Look Closer

Exploited children and young people don't always look vulnerable and may not act like victims.

If something doesn't feel right, it may not be.

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Public spaces like bus and train stations, fast food outlets, hotels and roadside services can be where young victims of criminal exploitation are most visible.


If we all learn to spot the signs of a young person being exploited, we can all help to keep them safe and stop this abuse from happening.

CONTACTS FOR REPORTING EXPLOITATION

#LOOKCLOSER

Don't wait. Report it.

Young people who have been exploited:

  • Don't always look vulnerable
  • Don't always act like victims
  • May not understand they are being exploited
  • May have a distrust of police/adults in authority
  • Can feel scared what might happen to them next
  • Need to feel safe and heard, so they feel comfortable talking about what might be happening to them

Young people can be exploited anywhere, but these locations are particularly common sites where you may be able to spot the signs:

Public transport: trains, trams, coaches and buses are all methods of transport used by organised crime groups to traffic children for exploitation.

Service stations: children and young people being trafficked for exploitation may often stop at service and petrol stations to use the bathroom or get food.

Fast-food outlets/shopping centres: these provide familiar environments, affordable food and access to wifi. Some outlets are open 24 hours a day.

Hotels: perpetrators often use hotel rooms to groom and exploit children and young people for sexual abuse or criminality. Hotels can be used as a base by organised crime groups to store, prepare and distribute drugs.

Taxis and ride shares: taxis and private ride share apps can be used to transport exploited children and young people.

Schools, colleges and uni: young people who are exploited may struggle to maintain their education. Changes in their behaviour, appearance and attendance can be signs that something is not right.

Public transport: trains, trams, coaches and buses are all methods of transport used by organised crime groups to traffic children for exploitation.

Service stations: children and young people being trafficked for exploitation may often stop at service and petrol stations to use the bathroom or get food.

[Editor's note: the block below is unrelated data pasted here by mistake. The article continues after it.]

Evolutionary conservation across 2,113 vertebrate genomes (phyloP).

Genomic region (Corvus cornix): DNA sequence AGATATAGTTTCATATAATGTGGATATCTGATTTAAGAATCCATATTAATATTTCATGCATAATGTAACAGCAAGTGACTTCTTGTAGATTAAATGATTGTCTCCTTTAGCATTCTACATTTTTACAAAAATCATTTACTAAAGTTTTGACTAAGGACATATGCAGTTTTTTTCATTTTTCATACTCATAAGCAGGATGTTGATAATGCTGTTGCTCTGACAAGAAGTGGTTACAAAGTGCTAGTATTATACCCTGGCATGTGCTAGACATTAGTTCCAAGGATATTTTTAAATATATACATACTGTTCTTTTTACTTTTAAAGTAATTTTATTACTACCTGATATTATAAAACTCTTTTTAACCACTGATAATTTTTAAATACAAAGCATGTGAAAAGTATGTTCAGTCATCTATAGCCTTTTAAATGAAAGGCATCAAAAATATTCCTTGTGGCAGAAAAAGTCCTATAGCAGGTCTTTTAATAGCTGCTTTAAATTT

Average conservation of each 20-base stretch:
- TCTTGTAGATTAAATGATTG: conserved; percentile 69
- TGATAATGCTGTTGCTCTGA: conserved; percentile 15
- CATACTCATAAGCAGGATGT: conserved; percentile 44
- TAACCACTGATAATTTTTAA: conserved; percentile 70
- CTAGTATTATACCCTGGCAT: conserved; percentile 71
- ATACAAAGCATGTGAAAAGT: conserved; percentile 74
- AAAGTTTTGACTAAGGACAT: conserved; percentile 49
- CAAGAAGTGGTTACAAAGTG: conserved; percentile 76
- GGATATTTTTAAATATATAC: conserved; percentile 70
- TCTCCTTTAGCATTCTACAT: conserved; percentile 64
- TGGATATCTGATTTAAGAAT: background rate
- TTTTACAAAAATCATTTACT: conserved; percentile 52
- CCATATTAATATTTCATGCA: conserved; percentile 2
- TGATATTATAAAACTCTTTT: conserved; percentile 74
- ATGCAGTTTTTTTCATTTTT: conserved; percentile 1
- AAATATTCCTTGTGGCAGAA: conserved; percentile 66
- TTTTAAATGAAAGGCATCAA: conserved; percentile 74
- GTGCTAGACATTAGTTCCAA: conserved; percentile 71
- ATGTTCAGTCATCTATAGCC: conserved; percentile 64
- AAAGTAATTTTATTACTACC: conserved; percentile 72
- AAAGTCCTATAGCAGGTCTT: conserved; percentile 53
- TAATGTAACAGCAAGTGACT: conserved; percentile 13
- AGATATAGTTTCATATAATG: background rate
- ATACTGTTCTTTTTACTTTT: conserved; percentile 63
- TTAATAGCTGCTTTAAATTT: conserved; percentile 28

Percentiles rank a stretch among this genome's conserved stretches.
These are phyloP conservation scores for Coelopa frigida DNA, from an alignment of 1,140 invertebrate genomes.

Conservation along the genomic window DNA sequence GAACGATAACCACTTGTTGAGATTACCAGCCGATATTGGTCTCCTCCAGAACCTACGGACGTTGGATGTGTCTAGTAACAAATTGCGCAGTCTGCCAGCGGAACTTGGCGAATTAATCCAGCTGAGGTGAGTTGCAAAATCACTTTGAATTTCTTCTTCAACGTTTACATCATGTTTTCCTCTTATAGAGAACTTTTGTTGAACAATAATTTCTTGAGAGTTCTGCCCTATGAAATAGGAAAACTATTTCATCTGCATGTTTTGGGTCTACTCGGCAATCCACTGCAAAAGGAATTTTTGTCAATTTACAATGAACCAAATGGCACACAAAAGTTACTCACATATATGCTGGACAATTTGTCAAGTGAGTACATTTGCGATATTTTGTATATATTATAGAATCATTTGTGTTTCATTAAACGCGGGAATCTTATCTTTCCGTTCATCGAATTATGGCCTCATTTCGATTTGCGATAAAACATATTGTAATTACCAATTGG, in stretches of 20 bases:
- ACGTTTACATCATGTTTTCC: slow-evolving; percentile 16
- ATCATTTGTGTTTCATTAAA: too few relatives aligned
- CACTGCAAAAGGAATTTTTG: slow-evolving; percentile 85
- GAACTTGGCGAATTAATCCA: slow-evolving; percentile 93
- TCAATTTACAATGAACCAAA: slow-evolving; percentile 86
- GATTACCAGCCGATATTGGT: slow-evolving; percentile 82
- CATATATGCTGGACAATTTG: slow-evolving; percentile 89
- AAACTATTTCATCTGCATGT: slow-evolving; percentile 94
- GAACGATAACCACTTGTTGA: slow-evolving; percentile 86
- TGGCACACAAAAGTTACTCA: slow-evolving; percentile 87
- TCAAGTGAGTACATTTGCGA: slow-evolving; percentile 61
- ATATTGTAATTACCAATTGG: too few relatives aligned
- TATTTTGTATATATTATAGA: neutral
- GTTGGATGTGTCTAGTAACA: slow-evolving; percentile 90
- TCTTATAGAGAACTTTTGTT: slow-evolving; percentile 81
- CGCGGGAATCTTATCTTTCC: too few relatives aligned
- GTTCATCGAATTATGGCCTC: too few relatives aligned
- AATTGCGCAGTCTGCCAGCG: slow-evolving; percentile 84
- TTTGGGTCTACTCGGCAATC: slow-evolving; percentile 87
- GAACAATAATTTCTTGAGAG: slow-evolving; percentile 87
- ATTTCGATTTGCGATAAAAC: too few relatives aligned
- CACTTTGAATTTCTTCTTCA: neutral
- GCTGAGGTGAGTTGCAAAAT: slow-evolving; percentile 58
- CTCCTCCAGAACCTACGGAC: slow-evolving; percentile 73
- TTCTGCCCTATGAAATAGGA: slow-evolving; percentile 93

Fast-food outlets: these provide familiar environments, affordable food and access to wifi. Some outlets are open 24 hours a day.

Hotels: perpetrators often use hotel rooms to groom and exploit children and young people for sexual abuse or criminality. Hotels can be used as a base by organised crime groups to store, prepare and distribute drugs.

Taxis and ride shares: taxis and private ride share apps can be used to transport exploited children and young people.

Schools, colleges and uni: young people who are exploited may struggle to maintain their education. Changes in their behaviour, appearance and attendance can be signs that something is not right. 

If something is worrying you about a young person's behaviour or appearance, please report it. Do not approach groups of young people or break lockdown rules. When reporting...

Give location, a clear description and why you are concerned

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As the government lockdown and social distancing measures continue there is growing concern for children and young people who may be at risk of exploitation and abuse.

School closures, restricted services and lack of face to face support mean that there may be less opportunities to protect children at risk.


Signs and indicators

Remember these indicators may not mean a young person is being exploited, but are a guide to the kinds of behaviours that may be of concern during Covid-19, such as a young person...

⚪ Travelling on transport alone, or in a small group

⚪ Using taxis or ride share services

⚪ Getting in and out of private vehicles

⚪ Seen along canals or other isolated areas

⚪ Forced to dress as a key worker to avoid detection

⚪ Spending time in or outside spaces that are now closed to the public: fastfood outlets, shops, parks

⚪ Frequenting an address that is not their home

⚪ Looking lost or in unfamiliar surroundings

⚪ Being controlled or instructed by another individual

⚪ Anxious, frightened, angry or displaying other behaviours that make you worried about them

⚪ In possession of more than one phone

⚪ Carrying lots of cash

⚪ Potentially under the influence of drugs or alcohol

DOWNLOAD THE #LOOKCLOSER LEAFLET

Help us protect children and young people from all forms of exploitation.

Don't wait. Report it.

⚪ If you are concerned about a child and think it's an emergency, dial 999 or 101 if it's not an emergency. 

⚪ On a train, text British Transport Police on 61016

⚪ Otherwise contact Crimestoppers on 0800 555 111


Information and resources produced in collaboration with British Transport Police and East Midlands Special Operations Unit.

Help us protect children and young people from all forms of exploitation.

Don't wait. Report it.

⚫ If you are concerned about a child and think it's an emergency, dial 999 or 101 if it's not an emergency

⚫ On a train, text British Transport Police on 61016

⚫ Otherwise, contact Crimestoppers on 0800 555 111

OUR WORK TACKLING CHILD EXPLOITATION